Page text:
How It Is Done
A bone scan is usually done by a
nuclear medicine technologist. The scan pictures are usually interpreted by a
nuclear medicine specialist.
need to remove any jewelry that might get in the way of the scan. You may need to
take off all or most of your clothes. You will be given a cloth or paper covering to use during the
Your arm will be cleaned where the
tracer will be injected. A small amount of the tracer
It takes about 2 to 5 hours for the tracer to
bind to your bone so that pictures can be taken with a special camera. During
this time, you may be asked to drink 4 to 6 glasses of water so your body can wash out the tracer that does not collect in your
bones. Just before the scan begins, you will probably be asked to empty your
bladder to prevent any radioactive urine from blocking the view of your pelvic
bones during the scan.
You will lie on a table, with a
large scanning camera above you. It may move slowly
above, below, and around your body, scanning for radiation released by the tracer and
producing pictures. The camera does not
produce any radiation.
You may be asked to move into different
positions. You need to
lie very still during each scan to avoid blurring the pictures.
bone scan takes about 1 hour.
How It Feels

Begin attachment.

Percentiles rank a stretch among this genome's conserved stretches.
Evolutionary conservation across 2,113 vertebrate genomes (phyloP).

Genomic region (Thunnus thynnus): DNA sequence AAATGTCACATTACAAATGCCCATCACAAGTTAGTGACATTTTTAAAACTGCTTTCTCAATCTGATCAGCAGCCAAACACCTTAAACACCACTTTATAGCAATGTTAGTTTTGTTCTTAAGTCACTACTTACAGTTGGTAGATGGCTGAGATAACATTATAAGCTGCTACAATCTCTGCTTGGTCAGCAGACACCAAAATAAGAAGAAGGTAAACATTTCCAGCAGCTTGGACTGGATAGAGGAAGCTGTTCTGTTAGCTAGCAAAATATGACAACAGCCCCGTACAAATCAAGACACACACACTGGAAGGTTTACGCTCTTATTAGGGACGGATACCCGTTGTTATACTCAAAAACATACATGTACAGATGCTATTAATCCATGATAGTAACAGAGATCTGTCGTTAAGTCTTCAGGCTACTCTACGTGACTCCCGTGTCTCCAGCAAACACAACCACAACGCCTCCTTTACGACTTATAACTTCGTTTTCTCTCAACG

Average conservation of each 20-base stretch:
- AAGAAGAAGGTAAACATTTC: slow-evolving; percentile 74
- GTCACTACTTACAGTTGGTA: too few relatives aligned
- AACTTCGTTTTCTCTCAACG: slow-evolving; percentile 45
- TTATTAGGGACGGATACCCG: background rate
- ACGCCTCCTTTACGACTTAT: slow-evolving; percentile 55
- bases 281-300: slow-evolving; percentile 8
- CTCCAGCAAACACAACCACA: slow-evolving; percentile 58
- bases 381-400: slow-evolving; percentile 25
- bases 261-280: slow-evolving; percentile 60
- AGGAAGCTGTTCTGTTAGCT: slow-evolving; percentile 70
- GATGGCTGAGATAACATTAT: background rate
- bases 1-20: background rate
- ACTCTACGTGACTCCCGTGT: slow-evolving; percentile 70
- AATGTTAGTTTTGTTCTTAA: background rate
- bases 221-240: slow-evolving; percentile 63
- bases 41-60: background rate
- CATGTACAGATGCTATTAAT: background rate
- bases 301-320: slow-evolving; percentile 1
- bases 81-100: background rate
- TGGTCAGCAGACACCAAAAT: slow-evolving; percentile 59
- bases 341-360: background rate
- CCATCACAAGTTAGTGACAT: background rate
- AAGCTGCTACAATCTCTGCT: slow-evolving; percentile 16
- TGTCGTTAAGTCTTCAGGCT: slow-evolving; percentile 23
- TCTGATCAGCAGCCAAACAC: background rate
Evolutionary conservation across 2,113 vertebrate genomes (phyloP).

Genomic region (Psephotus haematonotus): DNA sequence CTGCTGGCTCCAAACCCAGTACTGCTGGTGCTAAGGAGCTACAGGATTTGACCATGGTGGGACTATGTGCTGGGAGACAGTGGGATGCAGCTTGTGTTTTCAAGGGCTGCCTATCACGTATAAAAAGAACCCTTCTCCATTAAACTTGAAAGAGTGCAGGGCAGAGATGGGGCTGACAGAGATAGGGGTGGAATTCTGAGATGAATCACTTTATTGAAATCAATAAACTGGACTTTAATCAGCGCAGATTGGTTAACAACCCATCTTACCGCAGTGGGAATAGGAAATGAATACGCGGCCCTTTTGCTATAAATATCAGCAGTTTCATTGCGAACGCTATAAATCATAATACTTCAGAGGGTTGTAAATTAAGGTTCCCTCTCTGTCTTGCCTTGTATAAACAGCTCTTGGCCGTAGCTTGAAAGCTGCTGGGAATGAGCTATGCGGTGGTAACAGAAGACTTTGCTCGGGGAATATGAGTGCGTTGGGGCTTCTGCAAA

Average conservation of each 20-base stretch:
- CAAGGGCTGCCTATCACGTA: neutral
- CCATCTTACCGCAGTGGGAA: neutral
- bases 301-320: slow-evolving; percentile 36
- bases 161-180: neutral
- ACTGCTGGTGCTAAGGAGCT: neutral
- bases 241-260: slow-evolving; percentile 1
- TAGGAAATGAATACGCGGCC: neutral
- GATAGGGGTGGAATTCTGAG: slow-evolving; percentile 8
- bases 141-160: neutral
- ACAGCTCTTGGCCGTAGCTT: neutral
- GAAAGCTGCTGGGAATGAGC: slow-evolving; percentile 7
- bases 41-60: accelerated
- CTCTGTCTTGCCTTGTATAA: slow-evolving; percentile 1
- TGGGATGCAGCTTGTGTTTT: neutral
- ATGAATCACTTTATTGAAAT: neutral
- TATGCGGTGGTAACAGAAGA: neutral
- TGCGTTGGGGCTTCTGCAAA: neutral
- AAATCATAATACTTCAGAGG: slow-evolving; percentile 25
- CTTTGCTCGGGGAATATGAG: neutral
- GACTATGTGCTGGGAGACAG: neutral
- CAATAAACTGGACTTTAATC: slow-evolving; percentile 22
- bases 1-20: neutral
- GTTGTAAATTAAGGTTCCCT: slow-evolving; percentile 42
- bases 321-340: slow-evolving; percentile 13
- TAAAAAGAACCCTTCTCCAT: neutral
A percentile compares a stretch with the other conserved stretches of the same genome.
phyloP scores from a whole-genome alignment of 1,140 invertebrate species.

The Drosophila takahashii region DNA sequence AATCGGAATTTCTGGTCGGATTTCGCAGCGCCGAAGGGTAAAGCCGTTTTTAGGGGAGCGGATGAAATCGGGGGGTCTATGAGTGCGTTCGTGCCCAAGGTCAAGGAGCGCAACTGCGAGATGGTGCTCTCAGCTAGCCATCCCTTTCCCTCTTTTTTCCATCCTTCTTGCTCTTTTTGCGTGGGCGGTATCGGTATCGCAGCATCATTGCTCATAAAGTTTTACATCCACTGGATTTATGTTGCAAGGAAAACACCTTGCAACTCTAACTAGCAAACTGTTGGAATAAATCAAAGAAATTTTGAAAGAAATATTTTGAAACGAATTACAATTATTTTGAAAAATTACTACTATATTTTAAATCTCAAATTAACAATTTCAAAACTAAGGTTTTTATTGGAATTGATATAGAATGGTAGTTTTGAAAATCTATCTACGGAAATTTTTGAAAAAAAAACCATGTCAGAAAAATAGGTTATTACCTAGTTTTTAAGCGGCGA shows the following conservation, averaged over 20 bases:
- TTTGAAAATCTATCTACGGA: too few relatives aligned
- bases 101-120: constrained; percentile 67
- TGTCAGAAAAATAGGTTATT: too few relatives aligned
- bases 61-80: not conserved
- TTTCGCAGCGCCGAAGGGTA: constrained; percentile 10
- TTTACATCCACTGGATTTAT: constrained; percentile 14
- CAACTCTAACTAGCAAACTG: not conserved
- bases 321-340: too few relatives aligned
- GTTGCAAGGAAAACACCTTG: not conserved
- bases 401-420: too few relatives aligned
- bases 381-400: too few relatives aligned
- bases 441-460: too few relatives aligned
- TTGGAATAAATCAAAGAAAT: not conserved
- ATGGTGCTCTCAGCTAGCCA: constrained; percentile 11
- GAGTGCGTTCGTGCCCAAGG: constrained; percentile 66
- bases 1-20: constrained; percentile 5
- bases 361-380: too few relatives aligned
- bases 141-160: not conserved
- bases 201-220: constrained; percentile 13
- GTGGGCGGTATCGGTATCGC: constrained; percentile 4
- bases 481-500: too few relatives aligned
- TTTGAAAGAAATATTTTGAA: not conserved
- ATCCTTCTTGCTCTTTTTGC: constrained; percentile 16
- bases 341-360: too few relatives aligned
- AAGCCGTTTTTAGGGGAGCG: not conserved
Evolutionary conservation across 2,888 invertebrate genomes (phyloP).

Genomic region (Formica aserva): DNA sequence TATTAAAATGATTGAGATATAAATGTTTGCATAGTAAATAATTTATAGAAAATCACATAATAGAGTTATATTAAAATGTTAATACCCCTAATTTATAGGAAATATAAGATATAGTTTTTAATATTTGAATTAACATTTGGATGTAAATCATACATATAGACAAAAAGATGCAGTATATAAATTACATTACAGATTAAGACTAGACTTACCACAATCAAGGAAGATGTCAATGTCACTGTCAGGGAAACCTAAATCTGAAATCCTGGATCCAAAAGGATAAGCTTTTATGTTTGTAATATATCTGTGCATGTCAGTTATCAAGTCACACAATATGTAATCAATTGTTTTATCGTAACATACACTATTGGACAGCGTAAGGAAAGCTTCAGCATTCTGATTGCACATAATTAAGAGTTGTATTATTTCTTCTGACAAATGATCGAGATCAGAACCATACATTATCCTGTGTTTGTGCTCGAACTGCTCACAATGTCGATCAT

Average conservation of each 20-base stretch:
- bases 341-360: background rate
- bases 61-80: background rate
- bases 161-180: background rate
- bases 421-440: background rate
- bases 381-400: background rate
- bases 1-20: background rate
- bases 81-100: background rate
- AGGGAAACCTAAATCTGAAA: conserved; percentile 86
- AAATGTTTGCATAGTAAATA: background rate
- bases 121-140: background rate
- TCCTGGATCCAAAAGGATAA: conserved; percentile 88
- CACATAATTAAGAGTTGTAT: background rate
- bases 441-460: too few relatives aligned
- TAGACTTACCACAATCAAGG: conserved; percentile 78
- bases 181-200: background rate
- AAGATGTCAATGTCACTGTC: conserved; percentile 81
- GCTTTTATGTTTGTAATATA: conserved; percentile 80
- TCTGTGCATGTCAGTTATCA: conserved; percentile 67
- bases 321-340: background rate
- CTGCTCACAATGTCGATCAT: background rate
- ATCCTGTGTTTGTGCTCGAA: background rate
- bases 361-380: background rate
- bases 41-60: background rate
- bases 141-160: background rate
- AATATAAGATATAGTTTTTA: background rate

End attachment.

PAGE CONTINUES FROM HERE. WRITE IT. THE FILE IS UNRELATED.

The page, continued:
You may feel nothing at all from the
needle when the tracer is injected, or you may feel a brief sting or
pinch. The bone scan is usually
painless. You may find it hard to remain still during the scan. Ask for a
pillow or blanket to make yourself as comfortable as possible before the scan
The test may be uncomfortable if you are having joint or
bone pain. Try to relax by breathing slowly and deeply.
Allergic reactions to the tracer are very rare. Your body will get rid of most of the tracer through your urine or stool within a day. Be
sure to flush the toilet right away and thoroughly wash your hands with soap and
water. The amount of radiation is so small that it is not a risk for people to
come in contact with you after the test.
You may have some
soreness or swelling where the needle went in. These symptoms can
usually be relieved by applying moist, warm compresses to your arm.
There is always a slight risk of damage to cells or tissue from being
exposed to any radiation, including the low level of radiation released by the tracer in this test.